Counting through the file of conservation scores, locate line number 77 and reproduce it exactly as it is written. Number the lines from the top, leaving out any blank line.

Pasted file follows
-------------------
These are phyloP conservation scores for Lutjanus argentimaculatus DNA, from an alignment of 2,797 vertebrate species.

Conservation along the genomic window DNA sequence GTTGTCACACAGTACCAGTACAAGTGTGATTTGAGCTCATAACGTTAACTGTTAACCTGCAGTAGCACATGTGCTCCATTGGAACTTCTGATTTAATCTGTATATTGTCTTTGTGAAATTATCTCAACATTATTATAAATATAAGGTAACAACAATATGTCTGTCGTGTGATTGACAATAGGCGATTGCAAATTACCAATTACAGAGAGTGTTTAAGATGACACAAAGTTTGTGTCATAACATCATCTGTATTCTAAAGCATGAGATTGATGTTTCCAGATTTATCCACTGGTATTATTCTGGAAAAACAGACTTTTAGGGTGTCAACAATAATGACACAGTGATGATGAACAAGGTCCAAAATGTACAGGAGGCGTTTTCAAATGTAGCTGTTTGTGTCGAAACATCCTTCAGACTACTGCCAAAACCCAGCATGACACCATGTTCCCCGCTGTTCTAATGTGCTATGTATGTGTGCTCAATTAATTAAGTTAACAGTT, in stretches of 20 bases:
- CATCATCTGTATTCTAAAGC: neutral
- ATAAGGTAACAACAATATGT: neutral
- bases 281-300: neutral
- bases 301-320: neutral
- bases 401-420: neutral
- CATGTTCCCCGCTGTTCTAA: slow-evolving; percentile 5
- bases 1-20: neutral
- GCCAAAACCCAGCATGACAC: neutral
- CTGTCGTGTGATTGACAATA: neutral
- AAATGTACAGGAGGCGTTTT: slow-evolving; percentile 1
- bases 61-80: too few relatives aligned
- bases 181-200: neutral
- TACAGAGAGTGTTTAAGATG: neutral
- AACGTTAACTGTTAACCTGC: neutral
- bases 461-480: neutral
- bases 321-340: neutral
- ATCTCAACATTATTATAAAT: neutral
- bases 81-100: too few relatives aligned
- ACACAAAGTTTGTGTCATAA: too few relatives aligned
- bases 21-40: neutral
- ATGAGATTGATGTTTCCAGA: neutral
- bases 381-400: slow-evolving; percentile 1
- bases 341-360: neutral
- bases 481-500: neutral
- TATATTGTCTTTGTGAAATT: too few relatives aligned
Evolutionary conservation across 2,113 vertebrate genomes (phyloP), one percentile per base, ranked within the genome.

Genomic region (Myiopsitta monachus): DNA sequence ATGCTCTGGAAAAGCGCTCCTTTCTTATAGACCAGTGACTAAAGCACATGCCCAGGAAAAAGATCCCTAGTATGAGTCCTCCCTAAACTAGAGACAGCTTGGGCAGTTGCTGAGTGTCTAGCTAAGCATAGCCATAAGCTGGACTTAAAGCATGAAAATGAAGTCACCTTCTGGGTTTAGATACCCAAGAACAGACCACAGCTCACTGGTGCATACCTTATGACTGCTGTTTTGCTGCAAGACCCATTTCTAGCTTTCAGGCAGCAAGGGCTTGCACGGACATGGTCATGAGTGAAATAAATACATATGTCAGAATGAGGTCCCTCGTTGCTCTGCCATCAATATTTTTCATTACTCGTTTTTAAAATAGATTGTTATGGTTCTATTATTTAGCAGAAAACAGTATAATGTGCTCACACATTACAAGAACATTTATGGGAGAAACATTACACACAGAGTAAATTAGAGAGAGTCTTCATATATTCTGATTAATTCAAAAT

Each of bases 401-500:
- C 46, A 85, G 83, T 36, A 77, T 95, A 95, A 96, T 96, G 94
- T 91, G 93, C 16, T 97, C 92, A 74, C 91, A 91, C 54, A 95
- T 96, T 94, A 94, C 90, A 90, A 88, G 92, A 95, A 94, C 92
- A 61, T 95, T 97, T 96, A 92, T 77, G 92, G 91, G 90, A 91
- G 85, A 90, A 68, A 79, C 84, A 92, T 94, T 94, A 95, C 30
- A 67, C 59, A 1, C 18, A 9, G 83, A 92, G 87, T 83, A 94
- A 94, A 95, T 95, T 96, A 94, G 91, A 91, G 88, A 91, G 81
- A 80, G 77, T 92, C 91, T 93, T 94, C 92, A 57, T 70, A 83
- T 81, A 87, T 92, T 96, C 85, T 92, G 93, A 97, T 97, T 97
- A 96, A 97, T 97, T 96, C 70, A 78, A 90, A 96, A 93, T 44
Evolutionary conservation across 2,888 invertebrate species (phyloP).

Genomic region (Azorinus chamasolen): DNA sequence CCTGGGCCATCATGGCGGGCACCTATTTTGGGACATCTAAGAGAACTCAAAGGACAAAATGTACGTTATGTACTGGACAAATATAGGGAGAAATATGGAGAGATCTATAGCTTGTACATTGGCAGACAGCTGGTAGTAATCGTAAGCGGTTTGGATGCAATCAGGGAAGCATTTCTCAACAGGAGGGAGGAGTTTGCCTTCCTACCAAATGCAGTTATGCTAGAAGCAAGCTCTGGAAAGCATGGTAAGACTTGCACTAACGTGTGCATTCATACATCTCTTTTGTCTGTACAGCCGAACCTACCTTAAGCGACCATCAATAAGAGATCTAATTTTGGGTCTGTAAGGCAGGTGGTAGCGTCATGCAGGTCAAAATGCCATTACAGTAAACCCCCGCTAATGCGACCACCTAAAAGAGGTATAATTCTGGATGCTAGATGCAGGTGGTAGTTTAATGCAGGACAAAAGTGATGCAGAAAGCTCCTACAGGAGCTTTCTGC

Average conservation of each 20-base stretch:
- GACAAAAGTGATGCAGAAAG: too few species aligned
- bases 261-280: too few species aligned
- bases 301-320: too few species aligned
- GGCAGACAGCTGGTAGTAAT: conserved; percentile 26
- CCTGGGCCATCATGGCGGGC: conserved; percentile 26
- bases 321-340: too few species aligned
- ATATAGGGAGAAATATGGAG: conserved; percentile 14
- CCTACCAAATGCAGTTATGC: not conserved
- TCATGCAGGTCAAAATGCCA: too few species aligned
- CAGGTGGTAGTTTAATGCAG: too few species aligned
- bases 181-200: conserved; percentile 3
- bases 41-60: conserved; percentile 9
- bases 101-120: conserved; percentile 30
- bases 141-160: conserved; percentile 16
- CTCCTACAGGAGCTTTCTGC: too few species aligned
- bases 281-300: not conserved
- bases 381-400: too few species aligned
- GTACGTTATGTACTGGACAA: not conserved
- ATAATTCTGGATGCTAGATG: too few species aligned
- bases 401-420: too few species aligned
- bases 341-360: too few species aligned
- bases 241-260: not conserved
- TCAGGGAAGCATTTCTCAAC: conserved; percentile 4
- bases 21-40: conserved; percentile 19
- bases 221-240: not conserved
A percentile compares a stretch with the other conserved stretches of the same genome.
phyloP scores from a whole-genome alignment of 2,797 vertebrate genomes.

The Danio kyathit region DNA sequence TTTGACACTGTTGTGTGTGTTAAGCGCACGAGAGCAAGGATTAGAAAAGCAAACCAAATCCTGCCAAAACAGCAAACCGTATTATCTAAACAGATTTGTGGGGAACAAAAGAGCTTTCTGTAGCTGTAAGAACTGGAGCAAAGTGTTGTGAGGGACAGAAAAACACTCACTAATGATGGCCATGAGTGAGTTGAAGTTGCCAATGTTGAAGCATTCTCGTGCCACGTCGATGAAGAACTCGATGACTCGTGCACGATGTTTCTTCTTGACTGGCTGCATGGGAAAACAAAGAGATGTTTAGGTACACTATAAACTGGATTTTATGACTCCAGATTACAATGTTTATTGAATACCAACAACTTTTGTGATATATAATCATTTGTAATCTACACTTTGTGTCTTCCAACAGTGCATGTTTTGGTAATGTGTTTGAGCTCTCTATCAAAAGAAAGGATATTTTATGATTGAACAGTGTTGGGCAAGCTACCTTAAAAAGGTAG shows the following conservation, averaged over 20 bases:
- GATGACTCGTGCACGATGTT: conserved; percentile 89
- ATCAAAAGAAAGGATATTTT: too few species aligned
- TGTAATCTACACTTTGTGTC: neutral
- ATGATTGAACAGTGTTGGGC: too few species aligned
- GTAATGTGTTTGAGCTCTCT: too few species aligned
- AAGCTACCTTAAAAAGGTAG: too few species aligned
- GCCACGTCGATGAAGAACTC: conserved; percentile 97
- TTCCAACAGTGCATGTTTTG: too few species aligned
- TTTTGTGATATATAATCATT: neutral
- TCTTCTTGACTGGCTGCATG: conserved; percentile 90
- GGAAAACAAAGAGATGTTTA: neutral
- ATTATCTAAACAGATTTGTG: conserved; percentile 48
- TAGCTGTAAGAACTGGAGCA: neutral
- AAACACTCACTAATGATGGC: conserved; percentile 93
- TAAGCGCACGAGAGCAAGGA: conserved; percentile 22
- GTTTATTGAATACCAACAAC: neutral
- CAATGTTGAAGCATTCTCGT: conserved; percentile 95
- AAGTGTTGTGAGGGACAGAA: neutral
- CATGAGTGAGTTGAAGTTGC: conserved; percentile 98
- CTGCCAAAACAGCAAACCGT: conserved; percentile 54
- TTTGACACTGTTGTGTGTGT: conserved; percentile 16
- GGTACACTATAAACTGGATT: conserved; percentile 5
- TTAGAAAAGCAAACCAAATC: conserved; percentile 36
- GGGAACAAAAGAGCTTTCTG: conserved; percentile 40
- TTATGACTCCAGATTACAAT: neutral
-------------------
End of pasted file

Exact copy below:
- AAGCTACCTTAAAAAGGTAG: too few species aligned